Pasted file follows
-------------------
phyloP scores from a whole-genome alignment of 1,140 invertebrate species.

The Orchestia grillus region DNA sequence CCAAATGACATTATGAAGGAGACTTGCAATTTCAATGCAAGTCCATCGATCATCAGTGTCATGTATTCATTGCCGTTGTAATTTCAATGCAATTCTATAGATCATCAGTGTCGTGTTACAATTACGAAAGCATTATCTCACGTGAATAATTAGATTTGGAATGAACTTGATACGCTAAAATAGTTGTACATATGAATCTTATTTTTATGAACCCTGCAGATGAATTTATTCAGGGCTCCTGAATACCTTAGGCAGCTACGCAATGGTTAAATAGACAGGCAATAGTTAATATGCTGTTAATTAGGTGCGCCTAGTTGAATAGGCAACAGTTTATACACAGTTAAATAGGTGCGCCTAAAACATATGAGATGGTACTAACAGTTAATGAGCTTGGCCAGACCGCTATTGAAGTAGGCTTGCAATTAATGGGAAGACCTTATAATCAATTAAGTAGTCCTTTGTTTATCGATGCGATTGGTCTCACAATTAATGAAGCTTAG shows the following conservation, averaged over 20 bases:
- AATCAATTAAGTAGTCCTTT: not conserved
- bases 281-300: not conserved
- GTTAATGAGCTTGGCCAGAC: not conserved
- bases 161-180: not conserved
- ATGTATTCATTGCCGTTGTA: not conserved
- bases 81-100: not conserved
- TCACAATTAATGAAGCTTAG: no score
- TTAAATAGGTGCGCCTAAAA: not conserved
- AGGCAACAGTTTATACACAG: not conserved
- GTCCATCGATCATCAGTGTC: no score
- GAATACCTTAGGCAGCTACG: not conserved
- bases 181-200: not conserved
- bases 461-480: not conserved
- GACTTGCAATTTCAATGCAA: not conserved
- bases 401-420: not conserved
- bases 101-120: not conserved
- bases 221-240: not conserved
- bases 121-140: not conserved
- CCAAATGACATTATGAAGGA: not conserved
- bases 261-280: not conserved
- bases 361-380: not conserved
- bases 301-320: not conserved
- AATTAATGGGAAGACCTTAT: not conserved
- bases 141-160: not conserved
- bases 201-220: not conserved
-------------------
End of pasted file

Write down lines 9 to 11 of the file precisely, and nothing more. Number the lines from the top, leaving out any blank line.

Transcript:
- TCACAATTAATGAAGCTTAG: no score
- TTAAATAGGTGCGCCTAAAA: not conserved
- AGGCAACAGTTTATACACAG: not conserved